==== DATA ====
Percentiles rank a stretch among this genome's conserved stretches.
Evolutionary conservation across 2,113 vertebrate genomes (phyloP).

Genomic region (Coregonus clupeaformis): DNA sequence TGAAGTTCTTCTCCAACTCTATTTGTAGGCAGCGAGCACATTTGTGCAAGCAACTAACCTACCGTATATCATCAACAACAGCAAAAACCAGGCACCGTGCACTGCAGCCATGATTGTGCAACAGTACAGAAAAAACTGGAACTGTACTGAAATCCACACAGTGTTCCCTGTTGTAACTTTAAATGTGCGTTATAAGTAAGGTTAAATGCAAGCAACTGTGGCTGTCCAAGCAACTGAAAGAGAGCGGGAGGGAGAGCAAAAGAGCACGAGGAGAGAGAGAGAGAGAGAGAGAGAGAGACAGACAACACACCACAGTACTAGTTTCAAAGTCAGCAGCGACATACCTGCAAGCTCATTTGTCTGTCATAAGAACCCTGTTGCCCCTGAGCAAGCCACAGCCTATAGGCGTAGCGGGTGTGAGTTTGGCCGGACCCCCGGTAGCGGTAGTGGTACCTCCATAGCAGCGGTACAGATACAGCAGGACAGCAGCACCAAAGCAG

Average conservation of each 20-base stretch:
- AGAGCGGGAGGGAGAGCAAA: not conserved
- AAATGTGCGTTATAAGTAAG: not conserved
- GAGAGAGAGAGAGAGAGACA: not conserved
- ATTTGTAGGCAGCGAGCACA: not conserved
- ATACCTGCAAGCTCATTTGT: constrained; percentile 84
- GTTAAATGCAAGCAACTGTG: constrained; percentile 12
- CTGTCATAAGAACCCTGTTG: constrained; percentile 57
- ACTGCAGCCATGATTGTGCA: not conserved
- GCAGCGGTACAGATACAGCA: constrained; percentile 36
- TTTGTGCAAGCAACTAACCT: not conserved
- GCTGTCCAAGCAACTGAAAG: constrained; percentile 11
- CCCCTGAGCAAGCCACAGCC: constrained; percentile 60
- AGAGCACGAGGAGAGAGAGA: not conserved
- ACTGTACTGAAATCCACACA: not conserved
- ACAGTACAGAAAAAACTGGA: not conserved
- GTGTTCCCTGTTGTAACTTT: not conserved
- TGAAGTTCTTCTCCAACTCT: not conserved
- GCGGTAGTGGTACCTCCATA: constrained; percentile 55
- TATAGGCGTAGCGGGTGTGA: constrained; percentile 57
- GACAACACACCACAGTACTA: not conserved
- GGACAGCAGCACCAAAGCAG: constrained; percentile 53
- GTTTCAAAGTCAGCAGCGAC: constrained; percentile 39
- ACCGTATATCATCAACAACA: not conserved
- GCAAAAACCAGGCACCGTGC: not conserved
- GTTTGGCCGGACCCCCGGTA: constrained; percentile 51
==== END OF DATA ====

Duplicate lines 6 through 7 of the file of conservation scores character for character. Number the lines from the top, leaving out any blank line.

- AAATGTGCGTTATAAGTAAG: not conserved
- GAGAGAGAGAGAGAGAGACA: not conserved